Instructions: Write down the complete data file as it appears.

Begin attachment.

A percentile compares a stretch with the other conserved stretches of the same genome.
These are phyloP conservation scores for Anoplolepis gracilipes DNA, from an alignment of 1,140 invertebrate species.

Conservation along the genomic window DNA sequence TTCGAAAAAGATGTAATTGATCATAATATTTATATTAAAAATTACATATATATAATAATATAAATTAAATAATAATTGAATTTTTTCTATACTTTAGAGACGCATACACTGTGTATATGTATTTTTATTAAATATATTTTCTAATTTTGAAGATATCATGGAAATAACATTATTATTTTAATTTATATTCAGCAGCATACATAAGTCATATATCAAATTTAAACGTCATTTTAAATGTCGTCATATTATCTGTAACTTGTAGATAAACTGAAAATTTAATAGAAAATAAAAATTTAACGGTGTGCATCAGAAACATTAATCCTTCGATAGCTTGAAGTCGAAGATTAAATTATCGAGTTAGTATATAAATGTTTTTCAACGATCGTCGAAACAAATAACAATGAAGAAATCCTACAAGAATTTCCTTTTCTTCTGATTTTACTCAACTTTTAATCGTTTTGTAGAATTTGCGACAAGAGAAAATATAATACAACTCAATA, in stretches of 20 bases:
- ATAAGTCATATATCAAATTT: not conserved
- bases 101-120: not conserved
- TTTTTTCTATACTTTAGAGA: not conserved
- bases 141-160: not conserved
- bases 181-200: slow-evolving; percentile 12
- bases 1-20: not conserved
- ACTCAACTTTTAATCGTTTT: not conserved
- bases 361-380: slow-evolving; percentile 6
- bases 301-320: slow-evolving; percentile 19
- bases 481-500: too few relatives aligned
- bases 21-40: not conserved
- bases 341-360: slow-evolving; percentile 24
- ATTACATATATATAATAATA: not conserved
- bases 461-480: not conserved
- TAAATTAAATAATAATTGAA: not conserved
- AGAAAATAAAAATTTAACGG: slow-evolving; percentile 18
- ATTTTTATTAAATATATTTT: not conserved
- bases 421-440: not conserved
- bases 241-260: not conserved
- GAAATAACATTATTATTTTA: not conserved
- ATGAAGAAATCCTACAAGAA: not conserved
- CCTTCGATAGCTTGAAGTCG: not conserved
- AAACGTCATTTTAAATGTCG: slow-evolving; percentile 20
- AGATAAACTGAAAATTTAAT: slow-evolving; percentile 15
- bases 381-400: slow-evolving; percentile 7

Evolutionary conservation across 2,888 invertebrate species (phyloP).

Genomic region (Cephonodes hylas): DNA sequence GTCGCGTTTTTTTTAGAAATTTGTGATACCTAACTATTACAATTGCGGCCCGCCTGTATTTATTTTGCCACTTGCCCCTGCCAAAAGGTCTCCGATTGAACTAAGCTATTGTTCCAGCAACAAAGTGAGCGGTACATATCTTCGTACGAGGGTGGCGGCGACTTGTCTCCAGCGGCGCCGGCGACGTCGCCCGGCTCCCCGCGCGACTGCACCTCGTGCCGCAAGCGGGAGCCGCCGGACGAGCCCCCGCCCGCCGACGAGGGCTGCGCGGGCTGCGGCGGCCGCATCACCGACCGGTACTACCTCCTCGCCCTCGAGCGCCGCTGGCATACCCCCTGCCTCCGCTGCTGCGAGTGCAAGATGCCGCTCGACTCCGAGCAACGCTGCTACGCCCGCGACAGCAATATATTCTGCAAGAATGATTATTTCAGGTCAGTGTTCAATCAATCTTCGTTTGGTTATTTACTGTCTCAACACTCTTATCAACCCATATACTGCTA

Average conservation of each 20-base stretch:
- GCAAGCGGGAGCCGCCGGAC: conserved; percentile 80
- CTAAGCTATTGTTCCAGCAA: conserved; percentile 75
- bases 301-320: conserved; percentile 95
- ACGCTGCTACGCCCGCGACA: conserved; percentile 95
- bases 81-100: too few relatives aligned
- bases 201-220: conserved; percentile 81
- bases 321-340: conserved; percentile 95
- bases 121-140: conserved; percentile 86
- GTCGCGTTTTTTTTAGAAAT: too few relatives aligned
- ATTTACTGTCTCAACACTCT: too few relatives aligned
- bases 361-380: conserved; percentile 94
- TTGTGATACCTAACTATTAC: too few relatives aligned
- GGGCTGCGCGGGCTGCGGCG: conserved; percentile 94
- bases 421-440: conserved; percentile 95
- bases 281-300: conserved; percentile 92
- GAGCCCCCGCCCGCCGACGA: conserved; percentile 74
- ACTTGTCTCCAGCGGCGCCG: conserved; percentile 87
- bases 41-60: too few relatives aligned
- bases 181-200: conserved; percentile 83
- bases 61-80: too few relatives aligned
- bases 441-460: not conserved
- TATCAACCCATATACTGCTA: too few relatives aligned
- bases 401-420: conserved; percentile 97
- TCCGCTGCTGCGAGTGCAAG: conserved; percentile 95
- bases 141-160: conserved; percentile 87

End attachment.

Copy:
A percentile compares a stretch with the other conserved stretches of the same genome.
These are phyloP conservation scores for Anoplolepis gracilipes DNA, from an alignment of 1,140 invertebrate species.

Conservation along the genomic window DNA sequence TTCGAAAAAGATGTAATTGATCATAATATTTATATTAAAAATTACATATATATAATAATATAAATTAAATAATAATTGAATTTTTTCTATACTTTAGAGACGCATACACTGTGTATATGTATTTTTATTAAATATATTTTCTAATTTTGAAGATATCATGGAAATAACATTATTATTTTAATTTATATTCAGCAGCATACATAAGTCATATATCAAATTTAAACGTCATTTTAAATGTCGTCATATTATCTGTAACTTGTAGATAAACTGAAAATTTAATAGAAAATAAAAATTTAACGGTGTGCATCAGAAACATTAATCCTTCGATAGCTTGAAGTCGAAGATTAAATTATCGAGTTAGTATATAAATGTTTTTCAACGATCGTCGAAACAAATAACAATGAAGAAATCCTACAAGAATTTCCTTTTCTTCTGATTTTACTCAACTTTTAATCGTTTTGTAGAATTTGCGACAAGAGAAAATATAATACAACTCAATA, in stretches of 20 bases:
- ATAAGTCATATATCAAATTT: not conserved
- bases 101-120: not conserved
- TTTTTTCTATACTTTAGAGA: not conserved
- bases 141-160: not conserved
- bases 181-200: slow-evolving; percentile 12
- bases 1-20: not conserved
- ACTCAACTTTTAATCGTTTT: not conserved
- bases 361-380: slow-evolving; percentile 6
- bases 301-320: slow-evolving; percentile 19
- bases 481-500: too few relatives aligned
- bases 21-40: not conserved
- bases 341-360: slow-evolving; percentile 24
- ATTACATATATATAATAATA: not conserved
- bases 461-480: not conserved
- TAAATTAAATAATAATTGAA: not conserved
- AGAAAATAAAAATTTAACGG: slow-evolving; percentile 18
- ATTTTTATTAAATATATTTT: not conserved
- bases 421-440: not conserved
- bases 241-260: not conserved
- GAAATAACATTATTATTTTA: not conserved
- ATGAAGAAATCCTACAAGAA: not conserved
- CCTTCGATAGCTTGAAGTCG: not conserved
- AAACGTCATTTTAAATGTCG: slow-evolving; percentile 20
- AGATAAACTGAAAATTTAAT: slow-evolving; percentile 15
- bases 381-400: slow-evolving; percentile 7

Evolutionary conservation across 2,888 invertebrate species (phyloP).

Genomic region (Cephonodes hylas): DNA sequence GTCGCGTTTTTTTTAGAAATTTGTGATACCTAACTATTACAATTGCGGCCCGCCTGTATTTATTTTGCCACTTGCCCCTGCCAAAAGGTCTCCGATTGAACTAAGCTATTGTTCCAGCAACAAAGTGAGCGGTACATATCTTCGTACGAGGGTGGCGGCGACTTGTCTCCAGCGGCGCCGGCGACGTCGCCCGGCTCCCCGCGCGACTGCACCTCGTGCCGCAAGCGGGAGCCGCCGGACGAGCCCCCGCCCGCCGACGAGGGCTGCGCGGGCTGCGGCGGCCGCATCACCGACCGGTACTACCTCCTCGCCCTCGAGCGCCGCTGGCATACCCCCTGCCTCCGCTGCTGCGAGTGCAAGATGCCGCTCGACTCCGAGCAACGCTGCTACGCCCGCGACAGCAATATATTCTGCAAGAATGATTATTTCAGGTCAGTGTTCAATCAATCTTCGTTTGGTTATTTACTGTCTCAACACTCTTATCAACCCATATACTGCTA

Average conservation of each 20-base stretch:
- GCAAGCGGGAGCCGCCGGAC: conserved; percentile 80
- CTAAGCTATTGTTCCAGCAA: conserved; percentile 75
- bases 301-320: conserved; percentile 95
- ACGCTGCTACGCCCGCGACA: conserved; percentile 95
- bases 81-100: too few relatives aligned
- bases 201-220: conserved; percentile 81
- bases 321-340: conserved; percentile 95
- bases 121-140: conserved; percentile 86
- GTCGCGTTTTTTTTAGAAAT: too few relatives aligned
- ATTTACTGTCTCAACACTCT: too few relatives aligned
- bases 361-380: conserved; percentile 94
- TTGTGATACCTAACTATTAC: too few relatives aligned
- GGGCTGCGCGGGCTGCGGCG: conserved; percentile 94
- bases 421-440: conserved; percentile 95
- bases 281-300: conserved; percentile 92
- GAGCCCCCGCCCGCCGACGA: conserved; percentile 74
- ACTTGTCTCCAGCGGCGCCG: conserved; percentile 87
- bases 41-60: too few relatives aligned
- bases 181-200: conserved; percentile 83
- bases 61-80: too few relatives aligned
- bases 441-460: not conserved
- TATCAACCCATATACTGCTA: too few relatives aligned
- bases 401-420: conserved; percentile 97
- TCCGCTGCTGCGAGTGCAAG: conserved; percentile 95
- bases 141-160: conserved; percentile 87